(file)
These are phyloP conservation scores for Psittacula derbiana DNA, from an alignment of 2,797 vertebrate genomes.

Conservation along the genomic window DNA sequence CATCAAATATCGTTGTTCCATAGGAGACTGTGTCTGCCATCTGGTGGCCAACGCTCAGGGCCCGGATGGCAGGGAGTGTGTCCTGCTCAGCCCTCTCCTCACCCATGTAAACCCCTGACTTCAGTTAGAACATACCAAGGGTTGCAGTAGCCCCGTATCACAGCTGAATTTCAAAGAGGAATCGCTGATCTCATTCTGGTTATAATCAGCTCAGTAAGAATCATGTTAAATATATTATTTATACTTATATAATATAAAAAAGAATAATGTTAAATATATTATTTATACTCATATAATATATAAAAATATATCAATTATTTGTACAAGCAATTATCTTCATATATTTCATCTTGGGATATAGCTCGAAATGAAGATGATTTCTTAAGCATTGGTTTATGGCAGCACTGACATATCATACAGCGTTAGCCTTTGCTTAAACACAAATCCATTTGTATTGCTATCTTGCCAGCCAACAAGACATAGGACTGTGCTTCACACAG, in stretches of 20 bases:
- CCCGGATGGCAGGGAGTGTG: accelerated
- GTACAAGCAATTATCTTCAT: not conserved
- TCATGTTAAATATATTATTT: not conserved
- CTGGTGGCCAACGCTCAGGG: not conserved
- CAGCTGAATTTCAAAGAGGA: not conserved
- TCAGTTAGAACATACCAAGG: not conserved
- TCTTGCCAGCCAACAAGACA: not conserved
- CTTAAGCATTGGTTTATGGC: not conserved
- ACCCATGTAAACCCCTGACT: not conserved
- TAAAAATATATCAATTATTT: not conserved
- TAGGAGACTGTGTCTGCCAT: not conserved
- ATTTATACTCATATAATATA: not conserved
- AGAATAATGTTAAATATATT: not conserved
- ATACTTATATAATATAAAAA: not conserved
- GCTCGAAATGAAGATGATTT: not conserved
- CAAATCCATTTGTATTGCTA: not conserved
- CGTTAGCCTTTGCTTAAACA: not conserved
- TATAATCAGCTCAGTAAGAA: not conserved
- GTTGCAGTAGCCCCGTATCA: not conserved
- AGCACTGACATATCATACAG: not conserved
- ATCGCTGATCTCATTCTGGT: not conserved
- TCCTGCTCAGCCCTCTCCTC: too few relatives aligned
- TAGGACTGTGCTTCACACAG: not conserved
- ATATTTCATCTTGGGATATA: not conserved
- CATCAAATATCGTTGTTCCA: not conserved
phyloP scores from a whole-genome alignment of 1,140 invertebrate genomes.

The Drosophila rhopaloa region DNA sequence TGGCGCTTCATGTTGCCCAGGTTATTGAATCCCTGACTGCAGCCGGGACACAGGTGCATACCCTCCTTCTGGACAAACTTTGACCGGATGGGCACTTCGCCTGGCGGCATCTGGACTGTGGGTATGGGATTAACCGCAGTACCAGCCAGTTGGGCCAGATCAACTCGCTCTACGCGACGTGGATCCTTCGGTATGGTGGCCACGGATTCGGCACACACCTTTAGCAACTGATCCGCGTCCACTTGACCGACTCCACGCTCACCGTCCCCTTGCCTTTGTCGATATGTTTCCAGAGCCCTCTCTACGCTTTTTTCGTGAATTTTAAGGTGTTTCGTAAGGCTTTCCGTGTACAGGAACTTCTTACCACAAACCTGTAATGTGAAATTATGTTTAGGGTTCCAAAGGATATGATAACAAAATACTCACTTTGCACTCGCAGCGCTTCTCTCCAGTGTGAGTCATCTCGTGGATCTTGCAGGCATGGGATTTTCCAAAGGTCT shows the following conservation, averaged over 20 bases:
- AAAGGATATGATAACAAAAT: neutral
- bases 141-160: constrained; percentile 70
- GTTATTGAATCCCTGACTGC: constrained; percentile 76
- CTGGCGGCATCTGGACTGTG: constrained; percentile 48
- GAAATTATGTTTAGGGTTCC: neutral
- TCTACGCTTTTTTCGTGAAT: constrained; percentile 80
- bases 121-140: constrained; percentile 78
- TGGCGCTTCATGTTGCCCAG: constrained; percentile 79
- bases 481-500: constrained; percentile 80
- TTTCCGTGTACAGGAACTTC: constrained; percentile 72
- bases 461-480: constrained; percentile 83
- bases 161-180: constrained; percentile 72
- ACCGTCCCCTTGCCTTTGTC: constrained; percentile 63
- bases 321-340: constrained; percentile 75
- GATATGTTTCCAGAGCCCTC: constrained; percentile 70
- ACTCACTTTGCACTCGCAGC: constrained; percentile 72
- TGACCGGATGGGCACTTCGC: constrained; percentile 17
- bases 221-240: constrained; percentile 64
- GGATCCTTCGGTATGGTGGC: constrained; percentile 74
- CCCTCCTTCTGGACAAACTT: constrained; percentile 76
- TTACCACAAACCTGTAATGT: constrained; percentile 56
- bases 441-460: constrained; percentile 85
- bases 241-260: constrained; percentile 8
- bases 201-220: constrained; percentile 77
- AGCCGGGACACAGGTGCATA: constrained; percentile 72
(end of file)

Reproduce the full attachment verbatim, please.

These are phyloP conservation scores for Psittacula derbiana DNA, from an alignment of 2,797 vertebrate genomes.

Conservation along the genomic window DNA sequence CATCAAATATCGTTGTTCCATAGGAGACTGTGTCTGCCATCTGGTGGCCAACGCTCAGGGCCCGGATGGCAGGGAGTGTGTCCTGCTCAGCCCTCTCCTCACCCATGTAAACCCCTGACTTCAGTTAGAACATACCAAGGGTTGCAGTAGCCCCGTATCACAGCTGAATTTCAAAGAGGAATCGCTGATCTCATTCTGGTTATAATCAGCTCAGTAAGAATCATGTTAAATATATTATTTATACTTATATAATATAAAAAAGAATAATGTTAAATATATTATTTATACTCATATAATATATAAAAATATATCAATTATTTGTACAAGCAATTATCTTCATATATTTCATCTTGGGATATAGCTCGAAATGAAGATGATTTCTTAAGCATTGGTTTATGGCAGCACTGACATATCATACAGCGTTAGCCTTTGCTTAAACACAAATCCATTTGTATTGCTATCTTGCCAGCCAACAAGACATAGGACTGTGCTTCACACAG, in stretches of 20 bases:
- CCCGGATGGCAGGGAGTGTG: accelerated
- GTACAAGCAATTATCTTCAT: not conserved
- TCATGTTAAATATATTATTT: not conserved
- CTGGTGGCCAACGCTCAGGG: not conserved
- CAGCTGAATTTCAAAGAGGA: not conserved
- TCAGTTAGAACATACCAAGG: not conserved
- TCTTGCCAGCCAACAAGACA: not conserved
- CTTAAGCATTGGTTTATGGC: not conserved
- ACCCATGTAAACCCCTGACT: not conserved
- TAAAAATATATCAATTATTT: not conserved
- TAGGAGACTGTGTCTGCCAT: not conserved
- ATTTATACTCATATAATATA: not conserved
- AGAATAATGTTAAATATATT: not conserved
- ATACTTATATAATATAAAAA: not conserved
- GCTCGAAATGAAGATGATTT: not conserved
- CAAATCCATTTGTATTGCTA: not conserved
- CGTTAGCCTTTGCTTAAACA: not conserved
- TATAATCAGCTCAGTAAGAA: not conserved
- GTTGCAGTAGCCCCGTATCA: not conserved
- AGCACTGACATATCATACAG: not conserved
- ATCGCTGATCTCATTCTGGT: not conserved
- TCCTGCTCAGCCCTCTCCTC: too few relatives aligned
- TAGGACTGTGCTTCACACAG: not conserved
- ATATTTCATCTTGGGATATA: not conserved
- CATCAAATATCGTTGTTCCA: not conserved
phyloP scores from a whole-genome alignment of 1,140 invertebrate genomes.

The Drosophila rhopaloa region DNA sequence TGGCGCTTCATGTTGCCCAGGTTATTGAATCCCTGACTGCAGCCGGGACACAGGTGCATACCCTCCTTCTGGACAAACTTTGACCGGATGGGCACTTCGCCTGGCGGCATCTGGACTGTGGGTATGGGATTAACCGCAGTACCAGCCAGTTGGGCCAGATCAACTCGCTCTACGCGACGTGGATCCTTCGGTATGGTGGCCACGGATTCGGCACACACCTTTAGCAACTGATCCGCGTCCACTTGACCGACTCCACGCTCACCGTCCCCTTGCCTTTGTCGATATGTTTCCAGAGCCCTCTCTACGCTTTTTTCGTGAATTTTAAGGTGTTTCGTAAGGCTTTCCGTGTACAGGAACTTCTTACCACAAACCTGTAATGTGAAATTATGTTTAGGGTTCCAAAGGATATGATAACAAAATACTCACTTTGCACTCGCAGCGCTTCTCTCCAGTGTGAGTCATCTCGTGGATCTTGCAGGCATGGGATTTTCCAAAGGTCT shows the following conservation, averaged over 20 bases:
- AAAGGATATGATAACAAAAT: neutral
- bases 141-160: constrained; percentile 70
- GTTATTGAATCCCTGACTGC: constrained; percentile 76
- CTGGCGGCATCTGGACTGTG: constrained; percentile 48
- GAAATTATGTTTAGGGTTCC: neutral
- TCTACGCTTTTTTCGTGAAT: constrained; percentile 80
- bases 121-140: constrained; percentile 78
- TGGCGCTTCATGTTGCCCAG: constrained; percentile 79
- bases 481-500: constrained; percentile 80
- TTTCCGTGTACAGGAACTTC: constrained; percentile 72
- bases 461-480: constrained; percentile 83
- bases 161-180: constrained; percentile 72
- ACCGTCCCCTTGCCTTTGTC: constrained; percentile 63
- bases 321-340: constrained; percentile 75
- GATATGTTTCCAGAGCCCTC: constrained; percentile 70
- ACTCACTTTGCACTCGCAGC: constrained; percentile 72
- TGACCGGATGGGCACTTCGC: constrained; percentile 17
- bases 221-240: constrained; percentile 64
- GGATCCTTCGGTATGGTGGC: constrained; percentile 74
- CCCTCCTTCTGGACAAACTT: constrained; percentile 76
- TTACCACAAACCTGTAATGT: constrained; percentile 56
- bases 441-460: constrained; percentile 85
- bases 241-260: constrained; percentile 8
- bases 201-220: constrained; percentile 77
- AGCCGGGACACAGGTGCATA: constrained; percentile 72